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Dining

Restaurants have history as places for protest

ShutDownDC solicits tips for whereabouts of anti-Roe justices

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Supreme Court Justice Brett Kavanaugh was the target of a recent protest at Morton’s Steakhouse. (Photo public domain)

Food is inherently political — including the spaces that serve them. Restaurants, as “third places” in the public arena (outside of home and work), are accessible and open, a convener of society. Politicians in D.C. have traditionally treated restaurants as a half-third space: a semi-private location outside of the office to conduct business, utilizing restaurants as an extension of their workspace. This public presence, however, implicitly invites the public in — and lawful protesters have taken note.

On July 6, the dimly lit downtown location of Morton’s The Steakhouse chain became a protest stakeout. According to media reports, Supreme Court Justice Brett Kavanaugh was having dinner at the steakhouse when protesters learned of his whereabouts, convening a small demonstration.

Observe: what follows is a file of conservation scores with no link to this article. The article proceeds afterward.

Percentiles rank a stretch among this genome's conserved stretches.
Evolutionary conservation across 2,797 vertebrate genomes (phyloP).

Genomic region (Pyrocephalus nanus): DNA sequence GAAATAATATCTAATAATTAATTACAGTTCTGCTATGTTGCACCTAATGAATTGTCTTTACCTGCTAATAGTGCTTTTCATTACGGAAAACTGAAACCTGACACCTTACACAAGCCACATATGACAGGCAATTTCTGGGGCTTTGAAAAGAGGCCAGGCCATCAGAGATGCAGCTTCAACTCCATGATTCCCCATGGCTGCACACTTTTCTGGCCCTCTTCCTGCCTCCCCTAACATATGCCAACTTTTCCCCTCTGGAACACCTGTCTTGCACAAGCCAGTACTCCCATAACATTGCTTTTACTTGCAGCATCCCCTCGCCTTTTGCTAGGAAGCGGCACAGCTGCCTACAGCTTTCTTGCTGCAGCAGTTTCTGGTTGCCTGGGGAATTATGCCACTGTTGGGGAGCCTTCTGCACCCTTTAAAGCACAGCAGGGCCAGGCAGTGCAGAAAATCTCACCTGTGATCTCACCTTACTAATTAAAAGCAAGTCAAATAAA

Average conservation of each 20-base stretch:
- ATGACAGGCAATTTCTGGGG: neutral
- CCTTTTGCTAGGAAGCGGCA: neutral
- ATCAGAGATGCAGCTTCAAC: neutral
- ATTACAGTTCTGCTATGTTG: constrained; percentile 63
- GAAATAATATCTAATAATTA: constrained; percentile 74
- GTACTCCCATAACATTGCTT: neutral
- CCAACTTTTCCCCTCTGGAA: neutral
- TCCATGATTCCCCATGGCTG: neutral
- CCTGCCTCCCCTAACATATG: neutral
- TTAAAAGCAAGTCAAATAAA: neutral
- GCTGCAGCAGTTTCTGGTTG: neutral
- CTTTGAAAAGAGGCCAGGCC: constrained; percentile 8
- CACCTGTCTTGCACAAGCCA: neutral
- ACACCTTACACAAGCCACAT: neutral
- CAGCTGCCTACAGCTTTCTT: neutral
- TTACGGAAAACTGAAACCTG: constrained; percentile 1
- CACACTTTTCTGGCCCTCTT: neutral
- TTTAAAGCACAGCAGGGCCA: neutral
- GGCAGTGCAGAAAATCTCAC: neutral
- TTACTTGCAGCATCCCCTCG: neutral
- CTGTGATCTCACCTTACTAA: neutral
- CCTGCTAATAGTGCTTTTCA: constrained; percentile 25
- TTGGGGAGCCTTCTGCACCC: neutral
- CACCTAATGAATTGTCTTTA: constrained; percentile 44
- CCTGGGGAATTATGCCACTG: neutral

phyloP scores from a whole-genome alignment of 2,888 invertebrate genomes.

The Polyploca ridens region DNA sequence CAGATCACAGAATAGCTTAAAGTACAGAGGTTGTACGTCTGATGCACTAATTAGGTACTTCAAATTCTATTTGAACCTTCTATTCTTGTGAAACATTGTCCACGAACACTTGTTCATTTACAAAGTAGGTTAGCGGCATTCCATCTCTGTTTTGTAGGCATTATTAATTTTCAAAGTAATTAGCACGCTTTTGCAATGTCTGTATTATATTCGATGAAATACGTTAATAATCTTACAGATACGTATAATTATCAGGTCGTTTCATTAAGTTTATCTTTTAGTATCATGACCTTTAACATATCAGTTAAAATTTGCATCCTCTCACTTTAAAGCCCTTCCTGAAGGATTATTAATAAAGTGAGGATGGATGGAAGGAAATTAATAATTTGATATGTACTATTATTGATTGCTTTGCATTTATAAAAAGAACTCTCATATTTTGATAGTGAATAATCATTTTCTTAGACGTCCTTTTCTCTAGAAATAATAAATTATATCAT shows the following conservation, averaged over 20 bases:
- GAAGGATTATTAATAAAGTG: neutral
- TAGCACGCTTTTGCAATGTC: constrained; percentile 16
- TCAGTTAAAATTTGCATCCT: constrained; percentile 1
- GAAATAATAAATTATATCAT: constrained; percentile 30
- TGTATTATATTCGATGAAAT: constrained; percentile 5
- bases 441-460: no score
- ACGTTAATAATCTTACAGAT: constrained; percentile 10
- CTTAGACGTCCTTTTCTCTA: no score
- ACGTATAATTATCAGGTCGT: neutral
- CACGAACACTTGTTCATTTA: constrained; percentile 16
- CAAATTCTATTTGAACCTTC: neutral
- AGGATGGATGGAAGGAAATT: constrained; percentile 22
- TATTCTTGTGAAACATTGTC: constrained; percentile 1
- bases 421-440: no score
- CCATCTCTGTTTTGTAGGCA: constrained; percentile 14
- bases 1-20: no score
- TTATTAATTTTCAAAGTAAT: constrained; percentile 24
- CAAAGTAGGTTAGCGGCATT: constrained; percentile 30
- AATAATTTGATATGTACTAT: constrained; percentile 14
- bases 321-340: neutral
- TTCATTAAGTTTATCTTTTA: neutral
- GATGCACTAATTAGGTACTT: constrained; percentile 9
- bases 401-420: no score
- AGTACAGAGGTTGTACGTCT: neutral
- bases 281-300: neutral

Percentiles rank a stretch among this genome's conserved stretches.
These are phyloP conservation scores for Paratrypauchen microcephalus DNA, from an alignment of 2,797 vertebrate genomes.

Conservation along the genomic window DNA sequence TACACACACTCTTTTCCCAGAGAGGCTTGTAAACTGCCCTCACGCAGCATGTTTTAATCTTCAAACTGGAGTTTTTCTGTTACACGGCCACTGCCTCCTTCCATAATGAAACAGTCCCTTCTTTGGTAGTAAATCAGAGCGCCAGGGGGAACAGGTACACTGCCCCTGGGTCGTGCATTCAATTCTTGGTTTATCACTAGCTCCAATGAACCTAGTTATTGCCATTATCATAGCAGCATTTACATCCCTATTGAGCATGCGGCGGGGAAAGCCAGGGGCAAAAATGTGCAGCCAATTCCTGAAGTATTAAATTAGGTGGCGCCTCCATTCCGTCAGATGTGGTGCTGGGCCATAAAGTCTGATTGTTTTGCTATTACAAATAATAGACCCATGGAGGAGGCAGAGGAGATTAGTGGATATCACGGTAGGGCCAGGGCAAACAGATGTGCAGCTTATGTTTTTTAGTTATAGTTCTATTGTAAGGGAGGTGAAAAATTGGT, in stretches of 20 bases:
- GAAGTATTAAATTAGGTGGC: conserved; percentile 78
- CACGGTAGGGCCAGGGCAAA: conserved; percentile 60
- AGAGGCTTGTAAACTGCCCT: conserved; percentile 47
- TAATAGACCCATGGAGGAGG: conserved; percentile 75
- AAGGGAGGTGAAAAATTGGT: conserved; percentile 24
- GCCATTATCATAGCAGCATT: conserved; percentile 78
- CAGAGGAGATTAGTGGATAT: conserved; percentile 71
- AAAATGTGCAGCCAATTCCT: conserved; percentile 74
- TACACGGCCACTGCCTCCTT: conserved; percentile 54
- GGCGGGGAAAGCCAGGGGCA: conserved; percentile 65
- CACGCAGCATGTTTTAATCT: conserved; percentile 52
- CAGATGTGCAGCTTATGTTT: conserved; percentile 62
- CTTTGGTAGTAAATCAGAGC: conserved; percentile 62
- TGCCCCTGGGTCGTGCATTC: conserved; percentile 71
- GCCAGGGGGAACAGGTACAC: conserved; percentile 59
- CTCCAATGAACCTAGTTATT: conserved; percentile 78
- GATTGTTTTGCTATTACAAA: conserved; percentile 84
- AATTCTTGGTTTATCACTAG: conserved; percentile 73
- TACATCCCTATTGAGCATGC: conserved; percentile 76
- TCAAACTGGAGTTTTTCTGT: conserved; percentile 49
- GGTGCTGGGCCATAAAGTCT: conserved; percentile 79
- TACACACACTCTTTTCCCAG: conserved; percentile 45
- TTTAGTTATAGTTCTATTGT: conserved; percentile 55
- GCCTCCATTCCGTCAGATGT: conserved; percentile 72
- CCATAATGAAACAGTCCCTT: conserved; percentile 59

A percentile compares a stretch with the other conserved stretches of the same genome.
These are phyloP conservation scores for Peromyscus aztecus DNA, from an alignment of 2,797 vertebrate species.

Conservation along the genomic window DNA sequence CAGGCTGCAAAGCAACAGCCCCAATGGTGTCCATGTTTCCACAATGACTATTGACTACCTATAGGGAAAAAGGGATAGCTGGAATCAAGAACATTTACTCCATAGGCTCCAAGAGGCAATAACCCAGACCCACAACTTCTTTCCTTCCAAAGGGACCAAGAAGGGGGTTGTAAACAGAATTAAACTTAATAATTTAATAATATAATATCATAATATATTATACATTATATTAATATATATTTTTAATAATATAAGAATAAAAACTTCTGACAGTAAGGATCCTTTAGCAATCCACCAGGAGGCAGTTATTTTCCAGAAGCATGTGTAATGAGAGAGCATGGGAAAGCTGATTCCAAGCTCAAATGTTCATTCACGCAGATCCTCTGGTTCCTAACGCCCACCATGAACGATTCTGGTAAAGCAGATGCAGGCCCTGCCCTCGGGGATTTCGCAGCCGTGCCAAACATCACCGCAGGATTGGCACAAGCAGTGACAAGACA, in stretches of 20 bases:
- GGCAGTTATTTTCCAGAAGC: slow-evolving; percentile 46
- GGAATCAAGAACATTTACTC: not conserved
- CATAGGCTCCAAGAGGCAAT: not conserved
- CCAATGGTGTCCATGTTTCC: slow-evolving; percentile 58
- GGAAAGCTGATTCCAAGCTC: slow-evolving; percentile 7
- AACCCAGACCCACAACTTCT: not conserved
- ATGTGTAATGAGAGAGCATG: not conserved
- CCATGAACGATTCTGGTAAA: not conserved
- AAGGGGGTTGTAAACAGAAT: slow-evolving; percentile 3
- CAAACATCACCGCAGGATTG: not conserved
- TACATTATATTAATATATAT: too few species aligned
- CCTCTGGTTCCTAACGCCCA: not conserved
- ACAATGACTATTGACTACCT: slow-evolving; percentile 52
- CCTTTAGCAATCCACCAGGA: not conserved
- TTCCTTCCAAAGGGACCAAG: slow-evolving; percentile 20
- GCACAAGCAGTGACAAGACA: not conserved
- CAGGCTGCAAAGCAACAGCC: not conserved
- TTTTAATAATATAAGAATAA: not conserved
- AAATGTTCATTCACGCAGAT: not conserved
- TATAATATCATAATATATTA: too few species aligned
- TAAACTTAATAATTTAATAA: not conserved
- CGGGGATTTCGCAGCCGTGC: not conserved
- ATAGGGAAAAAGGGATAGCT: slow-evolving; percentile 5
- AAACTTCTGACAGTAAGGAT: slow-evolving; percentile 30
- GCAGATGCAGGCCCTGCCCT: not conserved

The gathering was put together by an organization called ShutDownDC, which has called for peaceful action against the justices who voted for the Dobbs decision that overturned Roe v Wade. Politico reported that Kavanaugh may not have even seen or heard the protests, but he did leave before dessert.

And while the Supreme Court did not release a statement, the restaurant’s management was perturbed. It sent a statement to a Politico reporter noting:

“Honorable Supreme Court Justice Kavanaugh and all of our other patrons at the restaurant were unduly harassed by unruly protestors while eating dinner at our Morton’s restaurant. Politics, regardless of your side or views, should not trample the freedom at play of the right to congregate and eat dinner. There is a time and place for everything. Disturbing the dinner of all of our customers was an act of selfishness and void of decency.”